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Lekki-Ajah traffic jam ruining our lives, businesses, residents, motorists cry out

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On May 17, 2017, when the immediate past governor of Lagos State, Mr. Akinwunmi Ambode commissioned the 160-metre long dual carriageway bridge, (with a total length of 620 metres) along the Lekki-Ajah Expressway christened “The Jubilee Bridge,” the primary purpose of the flyover was to help eliminate the traffic jam usually experienced along that axis.

But only a few months after the commissioning, motorists, road users and residents, especially those living in Thomas, Victory, Divine and other residential estates within the area started complaining that the purpose of the multi-million naira project had already been defeated because of the relentless traffic situation.

On three occasions when The Guardian visited that axis last week, the pathetic state of the snarl had not changed.

“This ugly traffic situation is destroying our businesses and leading to serious loss of man-hours,” lamented a businessman, who owns one of the shopping plazas within the vicinity.

Taiwo Abiodun, a motorist, who resides in Badore, fears for his life saying the extreme measures that he takes in a bid to beat the traffic jam are taking a heavy toll on his health.

Under normal circumstances, transiting between Ajah and Badore should be a journey of between 25 to 40 minutes, “but because of the logjam at the roundabout, I now spend more than three, four hours. I leave my house as early as 5 am daily if I must resume work at 8 am. This is taking a heavy toll on my health.”

Abiodun’s story is like to that of Kingsley Abiam, a banker, who works at Obalende. He also has to leave home at the first cockcrow before the madness at the roundabout gets chaotic.

Abiodun and Abiam are not alone in their misery. Some investors, who thought that the Jubilee Bridge would boost economic activities around that flank and invested massively in erecting multi-million naira shopping complexes and other ventures within the neighbourhood are close to tears when narrating their plight.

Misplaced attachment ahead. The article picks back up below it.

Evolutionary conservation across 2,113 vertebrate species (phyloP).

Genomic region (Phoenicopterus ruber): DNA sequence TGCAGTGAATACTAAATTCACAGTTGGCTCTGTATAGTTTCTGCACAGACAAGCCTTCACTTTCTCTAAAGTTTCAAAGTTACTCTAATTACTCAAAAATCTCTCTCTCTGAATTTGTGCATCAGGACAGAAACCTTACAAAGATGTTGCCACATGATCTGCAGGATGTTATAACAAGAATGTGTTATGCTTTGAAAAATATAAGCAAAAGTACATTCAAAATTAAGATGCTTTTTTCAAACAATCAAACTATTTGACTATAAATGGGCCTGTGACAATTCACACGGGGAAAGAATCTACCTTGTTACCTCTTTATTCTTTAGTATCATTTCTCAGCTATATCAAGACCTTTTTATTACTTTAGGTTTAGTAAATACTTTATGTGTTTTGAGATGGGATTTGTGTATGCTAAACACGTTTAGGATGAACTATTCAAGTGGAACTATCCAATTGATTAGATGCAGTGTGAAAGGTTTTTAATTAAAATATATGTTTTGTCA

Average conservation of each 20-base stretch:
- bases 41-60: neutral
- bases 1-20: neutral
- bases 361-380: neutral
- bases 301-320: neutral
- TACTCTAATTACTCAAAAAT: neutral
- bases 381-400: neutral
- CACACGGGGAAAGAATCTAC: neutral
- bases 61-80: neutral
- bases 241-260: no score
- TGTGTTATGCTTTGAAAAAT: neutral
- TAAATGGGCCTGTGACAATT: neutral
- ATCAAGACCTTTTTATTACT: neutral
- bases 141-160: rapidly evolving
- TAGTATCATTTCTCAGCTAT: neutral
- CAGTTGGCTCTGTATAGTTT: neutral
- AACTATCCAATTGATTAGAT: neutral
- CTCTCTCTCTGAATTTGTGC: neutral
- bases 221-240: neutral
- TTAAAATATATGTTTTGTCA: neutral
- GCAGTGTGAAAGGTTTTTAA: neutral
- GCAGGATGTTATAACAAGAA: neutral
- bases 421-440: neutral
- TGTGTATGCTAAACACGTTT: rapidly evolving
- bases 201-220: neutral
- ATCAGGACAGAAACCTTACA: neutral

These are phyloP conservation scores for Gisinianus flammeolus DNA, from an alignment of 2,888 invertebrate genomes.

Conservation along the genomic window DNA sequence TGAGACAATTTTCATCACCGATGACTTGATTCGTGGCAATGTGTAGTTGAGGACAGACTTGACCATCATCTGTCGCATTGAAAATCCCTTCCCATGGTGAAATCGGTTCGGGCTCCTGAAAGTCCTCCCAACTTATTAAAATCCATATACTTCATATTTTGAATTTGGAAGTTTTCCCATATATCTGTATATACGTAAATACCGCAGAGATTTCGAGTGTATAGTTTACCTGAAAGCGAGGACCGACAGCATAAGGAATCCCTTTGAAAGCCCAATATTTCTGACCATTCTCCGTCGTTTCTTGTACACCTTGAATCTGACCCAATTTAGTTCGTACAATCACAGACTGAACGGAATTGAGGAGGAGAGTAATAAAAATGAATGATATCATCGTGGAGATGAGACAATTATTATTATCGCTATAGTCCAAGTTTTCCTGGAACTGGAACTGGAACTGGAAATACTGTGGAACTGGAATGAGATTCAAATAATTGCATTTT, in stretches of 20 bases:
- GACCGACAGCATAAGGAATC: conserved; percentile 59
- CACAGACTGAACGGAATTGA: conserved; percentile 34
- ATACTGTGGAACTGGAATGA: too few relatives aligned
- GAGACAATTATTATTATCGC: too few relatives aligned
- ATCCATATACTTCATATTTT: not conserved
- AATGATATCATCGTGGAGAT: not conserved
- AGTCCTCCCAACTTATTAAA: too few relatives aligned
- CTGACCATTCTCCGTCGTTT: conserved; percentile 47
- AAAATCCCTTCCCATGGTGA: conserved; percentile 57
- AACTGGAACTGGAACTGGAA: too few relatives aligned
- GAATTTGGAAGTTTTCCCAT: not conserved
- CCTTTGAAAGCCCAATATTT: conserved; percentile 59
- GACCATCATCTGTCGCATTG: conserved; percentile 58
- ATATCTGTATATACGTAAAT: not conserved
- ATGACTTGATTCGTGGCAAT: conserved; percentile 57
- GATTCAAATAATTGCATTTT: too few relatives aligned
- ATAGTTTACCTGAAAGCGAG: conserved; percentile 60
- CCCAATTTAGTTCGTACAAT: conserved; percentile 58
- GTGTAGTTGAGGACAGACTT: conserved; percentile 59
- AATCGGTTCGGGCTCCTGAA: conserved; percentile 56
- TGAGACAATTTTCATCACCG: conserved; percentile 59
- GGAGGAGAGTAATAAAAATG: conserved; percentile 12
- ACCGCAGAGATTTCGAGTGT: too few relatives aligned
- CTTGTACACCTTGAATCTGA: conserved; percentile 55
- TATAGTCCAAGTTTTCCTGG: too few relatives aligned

According to them, the worsening traffic situation, the neglect of other necessary facilities in the area by the government after the flyover was completed had ruined their businesses and made them bankrupt.

They are therefore appealing to the Babajide Sanwo-Olu-led government to make haste in addressing the traffic situation in the area, just as they advised that this should be done after a critical assessment to make the solution permanent.

While they are skeptical that the ongoing construction of Bus Rapid Transit (BRT) terminal and two pedestrian bridges on both ends of the flyover have the capacity to address the niggling traffic situation, they are also appealing to government to put other necessary measures in place to ensure that sanity returns to the area.

These stakeholders are not alone in their assertion that the construction of a BRT terminal and two pedestrian bridges would not alleviate the traffic challenge in the area. Others are more pointed in their argument that until the technical fault, which the construction company that built the flyover failed to correct was addressed, not much may come out of government’s present efforts.

An official of Lagos Metropolitan Area Transport Authority (LAMATA), the agency responsible for planning, implementing, regulating and franchising public transport infrastructure and operations in the state said: “When the flyover was commissioned in 2017, BRT buses were plying the axis, but they stopped after some time due to the non-provision of terminals for them to pickup and discharge passengers. Governor Sanwo-Olu approved this and you can see that work is ongoing at the terminal and the pedestrian bridges. Hopefully, Maralek Ultimate Ltd would complete the job latest by January 2020.”

Tolu Folayan, a construction expert is one of those that strongly doubt the possibility of the BRT terminal and the pedestrian bridges solving the crisis.

According to him: “A major factor aggravating the traffic situation despite the flyover is the massive population of pedestrians struggling to cross the road on both ends of the flyover from the Awoyaya axis and Ilaje. The pedestrian bridge may reduce this, but it will not take the traffic snarl away.”

He noted that something ingenious has to be done because as police and LASTMA officials busy themselves stopping vehicles to allow pedestrians to cross over, another set of pedestrians is building up almost immediately. So, “with the intermittent disruption of the free flow of traffic to create a passage for pedestrians, you can then imagine how fast the traffic will buildup. This is what we experience daily and it is costing us several hours of delay.”

He also flayed the government for pretending not to know about the spilling of commercial activities onto the expressway, as well as the menace of street urchins, which according to him is contributing to the traffic situation.